Morning Oregonian. (Portland, Or.) 1861-1937, July 21, 1903, Page 16, Image 16

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Money Is Promised for
Tillamook Railroad.
Representative of Bondhold
ers 'Here to Investigate,
rrmiKcontlnentnl Roads Have Agree
ment "Which Blade It Difficult to
Finance Proposal of Portland,
Xehnlem St Tillamook Line.
Secretary William Reld, of the Port
land Nehalem & Tillamook Railroad
Company, has filed a report with the ex
ecutive committee of the board of di
rectors, John McCraken, H. PIttock
and George T. Myers, showing that the
money for the construction of the new
road has been secured. A minor detail
Is yet to be completed, but it Is believed
this will be easily met.
W. H- Remington, representing the syn
dicate that will take over the company's
bonds, is to go to Tillamook in com
pany with Secretary Held today. They
will examine the country, and when the
return trip is made It is believed full
data upon the business conditions will
have been presented to Mr. Remington.
The report of Secretary Reld shows the
obstacles that he had to overcome in
floating the company's bonds, owing to
the obstinacy of one transcontinental
line The report, which is full of inter
est to Portland business men, reads as
Pursuant to your Instructions to proceed to
New York and London and there make con
tracts for the sale of the bonds and construc
tion of the Portland, Nehalem & Tillamook
Railway, from Portland to Tillamook, with a
branch into the Nehalem, I beg- to report as
First That, on arrival at New York, I found
a contract in writing existed between the
Northern Pacific and Its allied )lnes and the
Union Pacific and Its allied lines, wherein
they agreed not to build any railways without
the mutual conrcnt of each other Into the
Nehalem and TiHamook countries (because dis
puted torritory). nor to grant any financial
assistance to others, or to Independent lines
to build therein from Portland City.
Second Consequently, in order to preserve
that community of railroad Interests and pre
serve this agreement of Interests, I deemed It
proper prima loco under my power of attorney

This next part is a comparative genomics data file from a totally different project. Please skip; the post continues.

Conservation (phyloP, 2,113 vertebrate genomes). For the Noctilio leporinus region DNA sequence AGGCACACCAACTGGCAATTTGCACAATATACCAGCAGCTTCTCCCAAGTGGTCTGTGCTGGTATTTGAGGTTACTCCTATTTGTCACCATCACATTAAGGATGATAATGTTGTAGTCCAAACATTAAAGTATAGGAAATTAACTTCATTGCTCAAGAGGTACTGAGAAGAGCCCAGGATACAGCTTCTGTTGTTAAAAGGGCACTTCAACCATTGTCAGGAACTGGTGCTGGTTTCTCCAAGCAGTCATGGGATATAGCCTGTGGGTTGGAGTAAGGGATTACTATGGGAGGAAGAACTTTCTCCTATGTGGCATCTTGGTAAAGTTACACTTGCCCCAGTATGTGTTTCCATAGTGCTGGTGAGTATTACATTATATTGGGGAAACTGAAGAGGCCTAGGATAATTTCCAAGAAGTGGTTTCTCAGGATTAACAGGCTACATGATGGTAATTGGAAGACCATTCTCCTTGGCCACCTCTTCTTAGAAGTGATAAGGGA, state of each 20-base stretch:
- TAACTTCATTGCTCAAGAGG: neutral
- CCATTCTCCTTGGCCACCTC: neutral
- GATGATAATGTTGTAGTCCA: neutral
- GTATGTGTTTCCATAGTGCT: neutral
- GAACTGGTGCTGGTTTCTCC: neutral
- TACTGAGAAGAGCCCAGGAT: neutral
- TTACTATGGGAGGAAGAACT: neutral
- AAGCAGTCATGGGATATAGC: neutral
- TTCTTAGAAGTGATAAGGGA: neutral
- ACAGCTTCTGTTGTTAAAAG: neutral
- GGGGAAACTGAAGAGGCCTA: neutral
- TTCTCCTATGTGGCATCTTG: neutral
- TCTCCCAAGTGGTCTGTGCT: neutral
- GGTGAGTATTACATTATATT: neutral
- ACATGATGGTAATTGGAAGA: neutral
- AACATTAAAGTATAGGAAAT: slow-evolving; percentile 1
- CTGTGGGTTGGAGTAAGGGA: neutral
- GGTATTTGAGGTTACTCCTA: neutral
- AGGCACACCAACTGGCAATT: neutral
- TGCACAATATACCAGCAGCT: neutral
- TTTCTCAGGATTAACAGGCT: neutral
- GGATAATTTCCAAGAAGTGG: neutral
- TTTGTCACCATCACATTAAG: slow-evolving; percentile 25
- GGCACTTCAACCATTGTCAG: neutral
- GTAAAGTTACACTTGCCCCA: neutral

from you to procure which I succeeded In
doing from eminent financiers of New York,
moneys on bonds to build the necessary lines
of railway Into Tillamook and Nehalem, which,
when built, should be owned and operated
jointly by the Northern and TJnlon Pacific and
their allied lines and when built to turn the
Fame over to these allied lines Jointly share
and share alike, free of any charge or debt
whatever, and as a gift from our Portland,
Nehalem & Tillamook Railway Company to
them, subject only to the payment of the in
terest yearly upon its bonds of $25,000 per mile
and no more, for 20 years. This offer Is ut!ll
in existence for the transcontinental lines to
accept if desired.
Third After procuring these moneys for
construction. I regret to say the proposition
vas rejected, in consequence of one of the
transcontinental lines alleging It declined to
own any Joint Interest with any other railroad
company in any railway in Oregon, even al
though our -proposition offered a two-fold con
nection with both the Southern and the North
ern Pacific at our (P.; N. & T.) railway
bondholders' expense outside of the City of
Portland, at 'Washington County and at Llnn
ton. on the N. P. Ry., respectively.
Fourth I then set to work In London and
New York to procure moneys from financiers
therein, and succeeded, to build a double con
nection with the Northern Pacific and Southern
Pacific from Tillamook Bay, on bonds, at $25,
000 per mile, the road, when built, to be owned
and operated as an independent railway, to
the point of connection with either line. To
this proposition one of the transcontinental
lines not only agreed, but offered a trackage
rent of only $525 per mile of the mileage we
used into Portland, free of any conditions as
to delivering them freight;, but the other trans
continental line insisted as a sine qua non of
trackage over their lines to Portland that we
pay them ?730 per mile trackage rent yearly,
in addition thereto give them a traffic agree
ment perpetually to secure them every pound
of freight and every passenger destined to
Eastern and Southern States, and vice versa,
to go over their lines of railway exclusively,
and over no others in all time coming.
Fifth Finding proposition No. 4 was not
mutually acceptable to the transcontinental
lines, I next worked to secure and succeeded
in securing moneys for the construction of
your company's railway from Tillamook direct
into Portland, free of any connection with
cither the Northern or Southern Pacific, and
that by a construction of a direct lino into the
Union depot, Portland, to be owned, held and
operated into Portland in the name of the
Portland. Nehalem & Tillamook Railway Com
pany (our corporation), by Issuing bonds at
525.000 per mile, leaving the freight and pas
sengers, after reaching the Union depot, to
be competed for by the various transconti
nental lines, subject to no other condition
than that the latter companies' lines chould
not oppose or interfere with the construction
into the City of Portland into the Union depot
terminal grounds at Portland.
The representative of the bondholders, which